We often hear the term VR and Virtual Reality, but do most of us truly understand what it really is and where it stands today?
There are a lot of articles out there that explain VR or virtual reality very well, but they mainly do so from the technical perspective, rarely ever fully representing the potential of Virtual Reality.
Let’s get to the point: Virtual Reality is digital simulation. When done well, it can trick the brain to process digital information in ways similar to processes we use day to day in the real world. Effective VR has the potential to turn dreams and imagination into simulated reality and while we’re still at a very primitive stage, VR’s ultimate form may well be to bypass human sense completely, sending information directly to the brain and nervous system, replicating not only what you see, but feel, hear, smell and taste, all within a different environment.
This may sound all a little scary, but when we think of VR as not a technology, but instead a new medium, suddenly its potential begins to feel immeasurable.
Maybe you haven’t experienced VR yet, but you for sure have seen advertisements of people wearing large, ugly head mounted displays (HMD) somewhere. These ‘goggles’, some of which are rather bulky, are the most recent innovations in VR. Despite the first VR goggles coming out in the 1960s, we’re now towards the end of 2017 and there are still only two types of Virtual Reality goggles — ones that use PC hardware, and ones that rely on existing Smartphone hardware to function. In either case, no VR dedicated processor has been created yet.
There are two main brands for PC-powered goggles, Oculus Rift and HTC Vive. While there’s no huge difference in terms of quality of visual and accuracy of position tracking, both are state-of-art products squeezing every bit of computing power out of PCs. The visuals from each display are stunning and the experiences extremely smooth. Motion sickness is now largely a thing of the past and although VR has a long history, it is only now being realized how much computing power is needed to reach the minimum requirements for Virtual Reality.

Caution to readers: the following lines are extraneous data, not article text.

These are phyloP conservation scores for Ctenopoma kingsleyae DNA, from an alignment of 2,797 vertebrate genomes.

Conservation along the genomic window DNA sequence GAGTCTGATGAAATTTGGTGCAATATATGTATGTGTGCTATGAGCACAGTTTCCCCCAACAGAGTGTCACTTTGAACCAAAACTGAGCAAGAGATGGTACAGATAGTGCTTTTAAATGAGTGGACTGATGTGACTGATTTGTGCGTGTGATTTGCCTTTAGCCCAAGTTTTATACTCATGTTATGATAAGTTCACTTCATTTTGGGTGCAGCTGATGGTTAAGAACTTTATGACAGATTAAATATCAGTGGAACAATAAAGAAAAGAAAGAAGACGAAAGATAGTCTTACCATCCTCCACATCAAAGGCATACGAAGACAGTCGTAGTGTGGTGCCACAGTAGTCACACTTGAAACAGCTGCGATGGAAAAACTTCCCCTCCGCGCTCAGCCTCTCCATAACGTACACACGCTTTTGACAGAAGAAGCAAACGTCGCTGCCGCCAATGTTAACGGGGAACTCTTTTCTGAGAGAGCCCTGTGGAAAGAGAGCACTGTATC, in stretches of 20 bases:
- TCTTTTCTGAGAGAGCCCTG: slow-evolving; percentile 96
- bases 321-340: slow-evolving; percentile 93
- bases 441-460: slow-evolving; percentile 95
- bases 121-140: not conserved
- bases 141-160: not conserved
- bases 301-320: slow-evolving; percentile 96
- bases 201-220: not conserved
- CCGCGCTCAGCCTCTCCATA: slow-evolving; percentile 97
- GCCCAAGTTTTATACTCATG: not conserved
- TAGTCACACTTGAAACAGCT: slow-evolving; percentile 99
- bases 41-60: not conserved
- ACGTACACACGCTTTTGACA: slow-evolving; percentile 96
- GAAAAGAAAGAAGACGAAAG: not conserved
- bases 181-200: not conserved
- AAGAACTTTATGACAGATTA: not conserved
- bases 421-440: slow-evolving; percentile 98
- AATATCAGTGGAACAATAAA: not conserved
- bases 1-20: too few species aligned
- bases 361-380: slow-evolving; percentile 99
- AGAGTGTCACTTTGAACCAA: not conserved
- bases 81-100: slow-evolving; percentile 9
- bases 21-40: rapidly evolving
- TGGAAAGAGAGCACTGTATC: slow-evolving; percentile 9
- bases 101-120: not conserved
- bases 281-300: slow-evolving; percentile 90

Moving away from heavy powered PC VR, smartphone-powered goggles are everywhere. There are countless manufacturers producing them, ranging from the cheapest Google Cardboard, where you need to put you phone in, to the more expensive stand-alone goggles where the goggle itself contains a build-in mobile-like device. All of these devices do have one thing in common; they have to thank Google engineers for making VR available on mobile phones in 2014. While smartphone-powered goggles introduced ease of access to VR, it also unfortunately misled many consumers into thinking PC powered VR would be similar in scale and quality to its smartphone cousin, which is frankly far from the truth.
Even though the smartphone VR gambit introduced many people to virtual reality, there are still many more people uninitiated, in many cases because of a few key concerns. Motion sickness, which was a big issue on the first generation of pc-powered goggles, as well as a persistent issue on smartphone-powered goggles, is an issue that was considered something that kept new users away, but it is a problem that has been tackled and is non-existent on the newest generation of pc-powered goggles.
A second concern is isolation. People, especially adults, tend to get nervous when they feel detached and isolated from reality. It’s human nature, especially when what you normally use to process the information around you is altered. Fortunately, it’s something that can be overcome by pretending the virtual environment is in fact the real one. Beyond that, early VR content tended to be single player but now it’s commonplace to have users experience VR with their friends or significant others at the same time in the same virtual world, something that, with the growing amount of multiplayer VR content, it should allow not only a large group of people to enjoy VR in the same virtual environment, but allow a new user to feel less isolated and able to fully immerse themselves in the unprecedented and mind-blowing experience that is VR.
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